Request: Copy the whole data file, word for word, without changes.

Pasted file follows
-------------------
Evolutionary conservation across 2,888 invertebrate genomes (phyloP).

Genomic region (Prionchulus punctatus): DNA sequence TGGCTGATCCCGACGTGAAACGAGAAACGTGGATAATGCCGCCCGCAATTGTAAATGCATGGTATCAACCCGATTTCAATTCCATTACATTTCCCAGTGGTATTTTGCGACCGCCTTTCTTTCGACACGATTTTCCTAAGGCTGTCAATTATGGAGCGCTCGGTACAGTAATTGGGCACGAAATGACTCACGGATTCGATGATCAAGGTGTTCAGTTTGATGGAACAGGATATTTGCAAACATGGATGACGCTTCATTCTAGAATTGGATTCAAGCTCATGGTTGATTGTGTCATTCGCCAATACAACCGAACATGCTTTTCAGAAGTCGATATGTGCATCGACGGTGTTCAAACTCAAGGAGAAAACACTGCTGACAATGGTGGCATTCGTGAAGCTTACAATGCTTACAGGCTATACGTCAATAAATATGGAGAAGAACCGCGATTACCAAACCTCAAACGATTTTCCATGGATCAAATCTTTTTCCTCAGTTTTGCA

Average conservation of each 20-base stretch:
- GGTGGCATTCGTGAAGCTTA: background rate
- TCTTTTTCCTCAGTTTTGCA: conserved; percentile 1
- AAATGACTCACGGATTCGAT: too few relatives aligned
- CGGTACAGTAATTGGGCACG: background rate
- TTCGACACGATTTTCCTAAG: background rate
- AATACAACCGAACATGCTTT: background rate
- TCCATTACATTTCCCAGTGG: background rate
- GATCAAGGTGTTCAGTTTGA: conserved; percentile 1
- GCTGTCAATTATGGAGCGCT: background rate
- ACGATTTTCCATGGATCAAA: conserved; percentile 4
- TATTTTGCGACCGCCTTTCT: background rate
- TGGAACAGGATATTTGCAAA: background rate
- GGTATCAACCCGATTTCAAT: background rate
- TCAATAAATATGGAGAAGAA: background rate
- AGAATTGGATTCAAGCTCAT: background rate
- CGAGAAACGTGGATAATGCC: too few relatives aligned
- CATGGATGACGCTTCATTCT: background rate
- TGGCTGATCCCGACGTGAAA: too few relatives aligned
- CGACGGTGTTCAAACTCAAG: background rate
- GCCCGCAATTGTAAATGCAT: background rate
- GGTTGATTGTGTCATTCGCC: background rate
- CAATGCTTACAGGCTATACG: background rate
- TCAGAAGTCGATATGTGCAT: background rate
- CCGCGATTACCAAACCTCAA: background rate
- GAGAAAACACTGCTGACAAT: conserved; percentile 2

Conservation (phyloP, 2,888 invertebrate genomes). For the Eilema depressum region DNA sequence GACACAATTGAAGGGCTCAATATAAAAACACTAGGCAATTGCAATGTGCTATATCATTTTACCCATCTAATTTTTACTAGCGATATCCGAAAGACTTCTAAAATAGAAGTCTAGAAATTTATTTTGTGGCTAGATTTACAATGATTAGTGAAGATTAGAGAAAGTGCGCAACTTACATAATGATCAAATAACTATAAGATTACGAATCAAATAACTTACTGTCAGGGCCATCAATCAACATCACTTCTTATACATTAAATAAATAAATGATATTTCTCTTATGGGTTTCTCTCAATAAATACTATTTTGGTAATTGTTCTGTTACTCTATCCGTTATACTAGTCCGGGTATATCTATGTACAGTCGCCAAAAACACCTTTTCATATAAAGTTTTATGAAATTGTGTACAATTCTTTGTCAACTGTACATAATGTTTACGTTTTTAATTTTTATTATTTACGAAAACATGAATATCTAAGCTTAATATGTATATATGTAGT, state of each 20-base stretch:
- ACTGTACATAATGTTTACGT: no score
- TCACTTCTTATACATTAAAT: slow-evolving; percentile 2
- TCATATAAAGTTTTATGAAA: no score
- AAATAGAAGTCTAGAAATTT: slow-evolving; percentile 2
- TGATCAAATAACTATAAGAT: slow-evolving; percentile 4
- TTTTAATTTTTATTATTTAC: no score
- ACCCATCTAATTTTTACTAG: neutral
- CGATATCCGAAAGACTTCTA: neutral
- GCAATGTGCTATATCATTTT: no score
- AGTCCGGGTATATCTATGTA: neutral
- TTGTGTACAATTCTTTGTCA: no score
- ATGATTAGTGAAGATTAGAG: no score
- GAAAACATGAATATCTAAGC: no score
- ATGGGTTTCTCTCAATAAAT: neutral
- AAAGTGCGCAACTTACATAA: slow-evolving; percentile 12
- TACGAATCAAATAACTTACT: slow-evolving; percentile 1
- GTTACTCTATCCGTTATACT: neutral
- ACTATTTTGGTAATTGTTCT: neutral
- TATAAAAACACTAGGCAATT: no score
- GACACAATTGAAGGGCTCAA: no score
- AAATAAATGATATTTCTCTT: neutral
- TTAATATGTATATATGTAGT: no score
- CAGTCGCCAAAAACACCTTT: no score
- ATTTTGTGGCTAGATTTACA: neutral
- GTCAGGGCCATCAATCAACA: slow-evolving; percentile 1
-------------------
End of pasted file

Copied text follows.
Evolutionary conservation across 2,888 invertebrate genomes (phyloP).

Genomic region (Prionchulus punctatus): DNA sequence TGGCTGATCCCGACGTGAAACGAGAAACGTGGATAATGCCGCCCGCAATTGTAAATGCATGGTATCAACCCGATTTCAATTCCATTACATTTCCCAGTGGTATTTTGCGACCGCCTTTCTTTCGACACGATTTTCCTAAGGCTGTCAATTATGGAGCGCTCGGTACAGTAATTGGGCACGAAATGACTCACGGATTCGATGATCAAGGTGTTCAGTTTGATGGAACAGGATATTTGCAAACATGGATGACGCTTCATTCTAGAATTGGATTCAAGCTCATGGTTGATTGTGTCATTCGCCAATACAACCGAACATGCTTTTCAGAAGTCGATATGTGCATCGACGGTGTTCAAACTCAAGGAGAAAACACTGCTGACAATGGTGGCATTCGTGAAGCTTACAATGCTTACAGGCTATACGTCAATAAATATGGAGAAGAACCGCGATTACCAAACCTCAAACGATTTTCCATGGATCAAATCTTTTTCCTCAGTTTTGCA

Average conservation of each 20-base stretch:
- GGTGGCATTCGTGAAGCTTA: background rate
- TCTTTTTCCTCAGTTTTGCA: conserved; percentile 1
- AAATGACTCACGGATTCGAT: too few relatives aligned
- CGGTACAGTAATTGGGCACG: background rate
- TTCGACACGATTTTCCTAAG: background rate
- AATACAACCGAACATGCTTT: background rate
- TCCATTACATTTCCCAGTGG: background rate
- GATCAAGGTGTTCAGTTTGA: conserved; percentile 1
- GCTGTCAATTATGGAGCGCT: background rate
- ACGATTTTCCATGGATCAAA: conserved; percentile 4
- TATTTTGCGACCGCCTTTCT: background rate
- TGGAACAGGATATTTGCAAA: background rate
- GGTATCAACCCGATTTCAAT: background rate
- TCAATAAATATGGAGAAGAA: background rate
- AGAATTGGATTCAAGCTCAT: background rate
- CGAGAAACGTGGATAATGCC: too few relatives aligned
- CATGGATGACGCTTCATTCT: background rate
- TGGCTGATCCCGACGTGAAA: too few relatives aligned
- CGACGGTGTTCAAACTCAAG: background rate
- GCCCGCAATTGTAAATGCAT: background rate
- GGTTGATTGTGTCATTCGCC: background rate
- CAATGCTTACAGGCTATACG: background rate
- TCAGAAGTCGATATGTGCAT: background rate
- CCGCGATTACCAAACCTCAA: background rate
- GAGAAAACACTGCTGACAAT: conserved; percentile 2

Conservation (phyloP, 2,888 invertebrate genomes). For the Eilema depressum region DNA sequence GACACAATTGAAGGGCTCAATATAAAAACACTAGGCAATTGCAATGTGCTATATCATTTTACCCATCTAATTTTTACTAGCGATATCCGAAAGACTTCTAAAATAGAAGTCTAGAAATTTATTTTGTGGCTAGATTTACAATGATTAGTGAAGATTAGAGAAAGTGCGCAACTTACATAATGATCAAATAACTATAAGATTACGAATCAAATAACTTACTGTCAGGGCCATCAATCAACATCACTTCTTATACATTAAATAAATAAATGATATTTCTCTTATGGGTTTCTCTCAATAAATACTATTTTGGTAATTGTTCTGTTACTCTATCCGTTATACTAGTCCGGGTATATCTATGTACAGTCGCCAAAAACACCTTTTCATATAAAGTTTTATGAAATTGTGTACAATTCTTTGTCAACTGTACATAATGTTTACGTTTTTAATTTTTATTATTTACGAAAACATGAATATCTAAGCTTAATATGTATATATGTAGT, state of each 20-base stretch:
- ACTGTACATAATGTTTACGT: no score
- TCACTTCTTATACATTAAAT: slow-evolving; percentile 2
- TCATATAAAGTTTTATGAAA: no score
- AAATAGAAGTCTAGAAATTT: slow-evolving; percentile 2
- TGATCAAATAACTATAAGAT: slow-evolving; percentile 4
- TTTTAATTTTTATTATTTAC: no score
- ACCCATCTAATTTTTACTAG: neutral
- CGATATCCGAAAGACTTCTA: neutral
- GCAATGTGCTATATCATTTT: no score
- AGTCCGGGTATATCTATGTA: neutral
- TTGTGTACAATTCTTTGTCA: no score
- ATGATTAGTGAAGATTAGAG: no score
- GAAAACATGAATATCTAAGC: no score
- ATGGGTTTCTCTCAATAAAT: neutral
- AAAGTGCGCAACTTACATAA: slow-evolving; percentile 12
- TACGAATCAAATAACTTACT: slow-evolving; percentile 1
- GTTACTCTATCCGTTATACT: neutral
- ACTATTTTGGTAATTGTTCT: neutral
- TATAAAAACACTAGGCAATT: no score
- GACACAATTGAAGGGCTCAA: no score
- AAATAAATGATATTTCTCTT: neutral
- TTAATATGTATATATGTAGT: no score
- CAGTCGCCAAAAACACCTTT: no score
- ATTTTGTGGCTAGATTTACA: neutral
- GTCAGGGCCATCAATCAACA: slow-evolving; percentile 1